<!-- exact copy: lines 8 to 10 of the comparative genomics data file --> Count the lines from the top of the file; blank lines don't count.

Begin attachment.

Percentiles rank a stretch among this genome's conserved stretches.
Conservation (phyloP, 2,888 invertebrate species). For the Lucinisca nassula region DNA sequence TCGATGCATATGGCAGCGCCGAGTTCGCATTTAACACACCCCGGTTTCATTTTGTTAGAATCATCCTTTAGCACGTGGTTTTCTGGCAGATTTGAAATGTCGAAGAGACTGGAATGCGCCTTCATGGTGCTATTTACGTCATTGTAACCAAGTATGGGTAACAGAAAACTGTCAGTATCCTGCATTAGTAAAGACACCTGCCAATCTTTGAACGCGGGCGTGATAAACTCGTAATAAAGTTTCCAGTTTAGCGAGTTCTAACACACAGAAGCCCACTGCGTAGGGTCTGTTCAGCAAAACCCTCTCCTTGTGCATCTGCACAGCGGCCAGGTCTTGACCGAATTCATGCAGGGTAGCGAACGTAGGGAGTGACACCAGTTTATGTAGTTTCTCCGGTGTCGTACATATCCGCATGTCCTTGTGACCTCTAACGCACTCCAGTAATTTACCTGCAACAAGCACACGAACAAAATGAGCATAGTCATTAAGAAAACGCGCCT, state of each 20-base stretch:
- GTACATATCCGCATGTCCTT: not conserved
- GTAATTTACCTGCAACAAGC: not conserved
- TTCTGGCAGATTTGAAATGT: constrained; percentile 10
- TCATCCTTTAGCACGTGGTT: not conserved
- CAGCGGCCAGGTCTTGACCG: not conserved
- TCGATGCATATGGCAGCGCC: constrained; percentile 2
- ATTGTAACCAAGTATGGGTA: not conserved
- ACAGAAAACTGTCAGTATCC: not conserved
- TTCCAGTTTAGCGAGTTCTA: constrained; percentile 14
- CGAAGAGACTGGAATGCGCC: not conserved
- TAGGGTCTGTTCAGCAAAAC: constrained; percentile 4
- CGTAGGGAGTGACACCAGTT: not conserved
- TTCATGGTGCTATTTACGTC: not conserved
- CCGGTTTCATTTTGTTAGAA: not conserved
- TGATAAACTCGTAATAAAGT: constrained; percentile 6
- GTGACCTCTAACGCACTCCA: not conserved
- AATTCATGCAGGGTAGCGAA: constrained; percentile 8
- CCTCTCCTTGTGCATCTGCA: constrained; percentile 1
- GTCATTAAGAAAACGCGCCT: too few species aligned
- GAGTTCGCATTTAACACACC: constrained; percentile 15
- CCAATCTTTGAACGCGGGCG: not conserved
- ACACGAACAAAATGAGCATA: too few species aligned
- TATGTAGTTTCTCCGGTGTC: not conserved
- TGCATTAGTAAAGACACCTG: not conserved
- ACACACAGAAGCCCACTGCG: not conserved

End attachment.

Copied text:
- TCGATGCATATGGCAGCGCC: constrained; percentile 2
- ATTGTAACCAAGTATGGGTA: not conserved
- ACAGAAAACTGTCAGTATCC: not conserved